Meta has announced new privacy features for WhatsApp users
Users will be able to leave group chats silently, control who can see their online status and block screenshots on View Once messages.
Meta chief executive Mark Zuckerberg said this would help keep WhatsApp messaging “as private and secure as face-to-face conversations”.
It will begin rolling out the features this month, highlighting them in a global campaign, starting in the UK.
The popular messaging app currently alerts all members of a group chat to someone leaving or being removed by default.
And while there are ways to disable this for individual group chats, the option to leave silently is not presented to users when they choose to “exit group” – sometimes causing awkwardness, embarrassment or drama for those trying to leave unnoticed.
Product head Ami Vora said it was part of the platform’s focus on “building product features that empower people to have more control and privacy over their messages”.
The update will also see users given the option to allow only certain contacts – or no-one – to see when they are active on the platform, bringing online status options into alignment with “last seen” settings.
Janis Wong, research associate at The Alan Turing Institute, told BBC News: “It’s always nice to give users more control – users like, and need to have, more control.”
“If it’s not default, or if users aren’t prompted to reconsider their options, then it’s not necessarily very useful – if users aren’t aware this is something that they can do,” she said.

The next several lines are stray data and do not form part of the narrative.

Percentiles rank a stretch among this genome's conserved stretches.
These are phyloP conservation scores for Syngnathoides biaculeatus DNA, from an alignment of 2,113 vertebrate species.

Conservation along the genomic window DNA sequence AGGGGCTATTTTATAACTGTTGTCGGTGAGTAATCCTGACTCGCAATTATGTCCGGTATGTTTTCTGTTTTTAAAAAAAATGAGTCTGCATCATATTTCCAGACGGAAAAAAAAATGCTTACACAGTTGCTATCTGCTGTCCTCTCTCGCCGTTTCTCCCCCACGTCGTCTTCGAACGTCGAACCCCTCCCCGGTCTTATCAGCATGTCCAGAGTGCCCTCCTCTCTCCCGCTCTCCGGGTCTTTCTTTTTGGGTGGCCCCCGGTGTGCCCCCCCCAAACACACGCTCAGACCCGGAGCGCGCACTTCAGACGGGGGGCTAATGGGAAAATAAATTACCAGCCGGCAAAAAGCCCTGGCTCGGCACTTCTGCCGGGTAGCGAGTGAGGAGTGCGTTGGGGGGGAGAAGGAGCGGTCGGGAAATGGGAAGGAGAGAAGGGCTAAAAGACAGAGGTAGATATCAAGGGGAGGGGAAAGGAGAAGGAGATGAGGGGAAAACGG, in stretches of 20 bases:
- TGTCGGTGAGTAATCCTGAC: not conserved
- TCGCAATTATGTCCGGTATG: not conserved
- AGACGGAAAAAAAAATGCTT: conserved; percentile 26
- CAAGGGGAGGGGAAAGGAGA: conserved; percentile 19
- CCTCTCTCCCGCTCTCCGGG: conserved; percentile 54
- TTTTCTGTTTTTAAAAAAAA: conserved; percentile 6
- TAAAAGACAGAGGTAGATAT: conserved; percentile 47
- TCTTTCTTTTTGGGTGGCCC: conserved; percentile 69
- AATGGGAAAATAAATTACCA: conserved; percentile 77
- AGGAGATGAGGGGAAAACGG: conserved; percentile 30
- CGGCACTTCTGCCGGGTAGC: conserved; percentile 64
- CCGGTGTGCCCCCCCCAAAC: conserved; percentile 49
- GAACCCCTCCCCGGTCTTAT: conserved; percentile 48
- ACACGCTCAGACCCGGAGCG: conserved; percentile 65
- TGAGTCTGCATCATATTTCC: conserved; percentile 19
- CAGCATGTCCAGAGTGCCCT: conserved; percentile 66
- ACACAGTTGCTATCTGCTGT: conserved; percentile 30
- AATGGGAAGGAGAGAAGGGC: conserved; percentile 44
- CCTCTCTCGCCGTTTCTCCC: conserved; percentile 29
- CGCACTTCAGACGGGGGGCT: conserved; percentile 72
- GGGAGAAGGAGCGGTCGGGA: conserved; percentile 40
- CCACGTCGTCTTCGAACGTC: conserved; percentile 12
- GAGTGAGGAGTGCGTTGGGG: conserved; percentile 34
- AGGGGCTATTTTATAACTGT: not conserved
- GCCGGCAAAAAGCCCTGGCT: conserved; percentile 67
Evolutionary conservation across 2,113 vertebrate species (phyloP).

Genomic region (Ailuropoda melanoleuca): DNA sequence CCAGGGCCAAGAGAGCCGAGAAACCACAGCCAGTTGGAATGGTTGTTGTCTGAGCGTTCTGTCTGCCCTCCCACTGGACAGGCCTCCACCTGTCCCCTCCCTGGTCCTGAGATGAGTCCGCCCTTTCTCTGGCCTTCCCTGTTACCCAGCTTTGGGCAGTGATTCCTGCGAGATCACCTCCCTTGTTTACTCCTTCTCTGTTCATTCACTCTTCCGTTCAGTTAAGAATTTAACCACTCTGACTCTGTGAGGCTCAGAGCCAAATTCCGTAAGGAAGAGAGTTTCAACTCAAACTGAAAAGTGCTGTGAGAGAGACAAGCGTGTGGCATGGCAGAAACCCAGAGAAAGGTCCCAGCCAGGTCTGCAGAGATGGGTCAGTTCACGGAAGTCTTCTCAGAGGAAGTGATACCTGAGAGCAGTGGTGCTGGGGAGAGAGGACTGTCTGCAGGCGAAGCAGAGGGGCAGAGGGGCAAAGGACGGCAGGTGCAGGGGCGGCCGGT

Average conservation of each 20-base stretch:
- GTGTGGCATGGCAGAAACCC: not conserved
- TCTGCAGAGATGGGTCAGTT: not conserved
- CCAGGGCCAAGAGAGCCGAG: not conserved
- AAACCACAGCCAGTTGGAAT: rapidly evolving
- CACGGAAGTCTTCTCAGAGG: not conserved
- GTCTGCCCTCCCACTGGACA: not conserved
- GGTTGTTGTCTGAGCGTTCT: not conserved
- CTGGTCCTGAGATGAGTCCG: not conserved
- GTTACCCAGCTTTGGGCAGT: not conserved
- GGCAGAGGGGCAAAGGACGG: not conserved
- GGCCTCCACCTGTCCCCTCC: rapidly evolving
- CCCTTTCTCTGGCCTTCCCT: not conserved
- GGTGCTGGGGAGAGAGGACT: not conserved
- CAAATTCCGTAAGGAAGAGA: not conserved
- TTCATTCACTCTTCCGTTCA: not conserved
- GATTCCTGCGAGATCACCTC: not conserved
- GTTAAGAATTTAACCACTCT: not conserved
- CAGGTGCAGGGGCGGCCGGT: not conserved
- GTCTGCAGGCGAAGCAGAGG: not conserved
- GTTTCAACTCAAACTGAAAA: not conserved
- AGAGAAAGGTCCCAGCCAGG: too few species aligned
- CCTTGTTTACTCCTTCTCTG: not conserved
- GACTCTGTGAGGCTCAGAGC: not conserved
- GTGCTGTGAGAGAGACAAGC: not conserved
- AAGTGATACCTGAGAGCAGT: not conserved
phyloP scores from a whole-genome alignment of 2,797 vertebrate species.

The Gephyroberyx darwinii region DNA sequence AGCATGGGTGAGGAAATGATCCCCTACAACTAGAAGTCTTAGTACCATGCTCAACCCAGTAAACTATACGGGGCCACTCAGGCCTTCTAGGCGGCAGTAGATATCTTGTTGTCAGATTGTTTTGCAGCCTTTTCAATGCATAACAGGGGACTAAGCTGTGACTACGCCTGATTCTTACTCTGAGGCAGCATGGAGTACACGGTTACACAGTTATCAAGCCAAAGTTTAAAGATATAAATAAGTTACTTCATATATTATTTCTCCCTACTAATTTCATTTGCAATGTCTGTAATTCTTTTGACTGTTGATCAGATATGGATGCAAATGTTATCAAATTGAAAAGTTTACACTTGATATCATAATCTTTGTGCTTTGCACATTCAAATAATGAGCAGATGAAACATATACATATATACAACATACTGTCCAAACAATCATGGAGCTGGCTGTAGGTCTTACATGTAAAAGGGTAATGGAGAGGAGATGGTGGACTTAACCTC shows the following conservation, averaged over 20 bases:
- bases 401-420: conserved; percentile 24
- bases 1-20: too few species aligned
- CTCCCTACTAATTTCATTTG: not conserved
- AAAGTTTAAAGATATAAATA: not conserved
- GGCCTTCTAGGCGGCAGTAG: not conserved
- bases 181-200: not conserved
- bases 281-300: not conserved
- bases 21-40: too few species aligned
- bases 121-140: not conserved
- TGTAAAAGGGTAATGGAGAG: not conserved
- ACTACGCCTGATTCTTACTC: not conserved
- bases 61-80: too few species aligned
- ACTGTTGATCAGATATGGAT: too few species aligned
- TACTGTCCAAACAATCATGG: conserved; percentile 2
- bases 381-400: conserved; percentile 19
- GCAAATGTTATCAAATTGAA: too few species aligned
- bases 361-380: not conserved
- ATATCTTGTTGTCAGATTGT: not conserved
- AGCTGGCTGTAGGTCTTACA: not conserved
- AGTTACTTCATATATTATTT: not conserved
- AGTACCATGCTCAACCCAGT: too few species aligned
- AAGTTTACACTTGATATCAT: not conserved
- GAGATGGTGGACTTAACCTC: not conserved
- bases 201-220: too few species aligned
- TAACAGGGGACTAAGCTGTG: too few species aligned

Child safety on Snapchat
On Tuesday, Snap also announced new app features for instant image-sharing, as well as updates to the messaging app Snapchat.
The company has launched a Family Centre, which builds on child safety measures by allowing parents to have more oversight of their child’s experience on the app.
However, this will only be implemented once parents and Snapchat users have both accepted invites to the supervisory hub.
Family Centre tools include letting parents see who their child is friends with and chatting to, but parents will not be able to view message content.
Jacqueline Beauchere, global head of platform safety at Snapchat, said the Family Centre aims to provide parents with “a window into their teen’s online life”.
“For parents, we know understanding how their teens are interacting online is important,” she said. “We hope these tools will empower both parents and teens, and boost online safety and wellbeing.”
The in-app Family Centre will also let parents independently report users interacting with their child or engaging in concerning behaviour on Snapchat.
From autumn, teen users will be able to notify parents of any accounts or content which they have reported.